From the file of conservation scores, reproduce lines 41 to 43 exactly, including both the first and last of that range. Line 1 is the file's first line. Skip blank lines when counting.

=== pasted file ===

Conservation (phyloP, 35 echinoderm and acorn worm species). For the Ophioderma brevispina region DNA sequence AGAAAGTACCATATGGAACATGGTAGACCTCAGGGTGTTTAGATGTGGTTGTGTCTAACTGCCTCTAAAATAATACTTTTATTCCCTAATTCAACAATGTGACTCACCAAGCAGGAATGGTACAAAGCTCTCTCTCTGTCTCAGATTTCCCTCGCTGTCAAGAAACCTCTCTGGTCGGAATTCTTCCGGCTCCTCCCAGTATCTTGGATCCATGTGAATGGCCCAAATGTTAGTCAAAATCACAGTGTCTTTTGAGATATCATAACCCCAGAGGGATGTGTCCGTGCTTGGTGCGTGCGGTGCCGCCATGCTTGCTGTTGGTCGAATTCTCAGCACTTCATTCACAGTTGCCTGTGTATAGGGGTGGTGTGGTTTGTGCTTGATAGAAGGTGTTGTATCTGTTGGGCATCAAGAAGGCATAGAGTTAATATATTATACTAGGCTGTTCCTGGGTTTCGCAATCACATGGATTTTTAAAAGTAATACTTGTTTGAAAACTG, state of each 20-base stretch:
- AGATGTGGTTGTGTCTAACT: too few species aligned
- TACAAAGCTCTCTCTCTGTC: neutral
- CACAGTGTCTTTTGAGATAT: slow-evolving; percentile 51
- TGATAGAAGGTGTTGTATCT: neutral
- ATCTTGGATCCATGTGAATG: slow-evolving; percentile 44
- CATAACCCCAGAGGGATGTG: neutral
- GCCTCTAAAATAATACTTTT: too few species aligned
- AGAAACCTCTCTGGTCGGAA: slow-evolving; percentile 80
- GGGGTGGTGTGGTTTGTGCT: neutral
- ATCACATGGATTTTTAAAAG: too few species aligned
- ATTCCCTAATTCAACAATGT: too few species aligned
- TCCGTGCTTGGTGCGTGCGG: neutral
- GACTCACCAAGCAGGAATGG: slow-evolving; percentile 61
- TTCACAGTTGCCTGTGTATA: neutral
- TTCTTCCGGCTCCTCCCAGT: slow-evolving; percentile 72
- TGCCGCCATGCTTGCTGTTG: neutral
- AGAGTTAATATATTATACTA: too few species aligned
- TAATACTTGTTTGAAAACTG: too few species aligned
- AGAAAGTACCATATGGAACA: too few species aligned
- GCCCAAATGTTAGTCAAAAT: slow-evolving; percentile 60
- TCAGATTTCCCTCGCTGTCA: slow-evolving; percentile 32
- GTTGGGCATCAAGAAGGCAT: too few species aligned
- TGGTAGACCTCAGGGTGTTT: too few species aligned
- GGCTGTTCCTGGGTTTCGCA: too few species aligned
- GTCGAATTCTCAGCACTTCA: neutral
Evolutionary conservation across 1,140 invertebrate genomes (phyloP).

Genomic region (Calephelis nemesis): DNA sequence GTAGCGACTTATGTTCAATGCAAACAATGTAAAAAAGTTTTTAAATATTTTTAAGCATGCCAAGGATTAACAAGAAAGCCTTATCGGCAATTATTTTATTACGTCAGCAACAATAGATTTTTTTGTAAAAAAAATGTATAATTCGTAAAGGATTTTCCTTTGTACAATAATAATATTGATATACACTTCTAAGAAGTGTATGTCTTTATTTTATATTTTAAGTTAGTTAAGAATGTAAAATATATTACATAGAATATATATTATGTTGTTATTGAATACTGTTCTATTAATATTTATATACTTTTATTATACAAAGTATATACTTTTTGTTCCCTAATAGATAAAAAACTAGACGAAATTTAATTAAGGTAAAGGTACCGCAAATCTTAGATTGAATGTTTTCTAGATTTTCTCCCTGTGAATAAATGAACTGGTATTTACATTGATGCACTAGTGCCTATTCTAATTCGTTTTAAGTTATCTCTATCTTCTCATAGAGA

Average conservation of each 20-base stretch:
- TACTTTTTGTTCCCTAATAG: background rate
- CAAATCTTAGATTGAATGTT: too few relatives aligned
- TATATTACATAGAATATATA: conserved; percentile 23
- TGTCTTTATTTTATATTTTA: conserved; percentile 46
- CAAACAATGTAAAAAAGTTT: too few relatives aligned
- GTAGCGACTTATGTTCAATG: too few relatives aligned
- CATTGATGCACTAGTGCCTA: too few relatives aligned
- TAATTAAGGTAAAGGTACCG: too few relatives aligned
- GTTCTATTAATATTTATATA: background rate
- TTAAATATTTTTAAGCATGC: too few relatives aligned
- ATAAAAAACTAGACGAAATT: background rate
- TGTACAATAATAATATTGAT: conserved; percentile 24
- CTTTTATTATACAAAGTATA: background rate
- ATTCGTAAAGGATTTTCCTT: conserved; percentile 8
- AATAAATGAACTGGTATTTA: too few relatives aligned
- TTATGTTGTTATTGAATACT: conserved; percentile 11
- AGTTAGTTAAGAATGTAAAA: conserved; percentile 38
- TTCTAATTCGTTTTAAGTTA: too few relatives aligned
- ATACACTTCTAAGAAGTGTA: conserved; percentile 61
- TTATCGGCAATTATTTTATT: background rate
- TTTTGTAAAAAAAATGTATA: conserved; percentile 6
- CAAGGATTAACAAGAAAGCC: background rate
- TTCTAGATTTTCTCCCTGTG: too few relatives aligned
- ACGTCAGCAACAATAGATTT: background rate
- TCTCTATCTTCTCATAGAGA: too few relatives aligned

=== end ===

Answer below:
- TGTACAATAATAATATTGAT: conserved; percentile 24
- CTTTTATTATACAAAGTATA: background rate
- ATTCGTAAAGGATTTTCCTT: conserved; percentile 8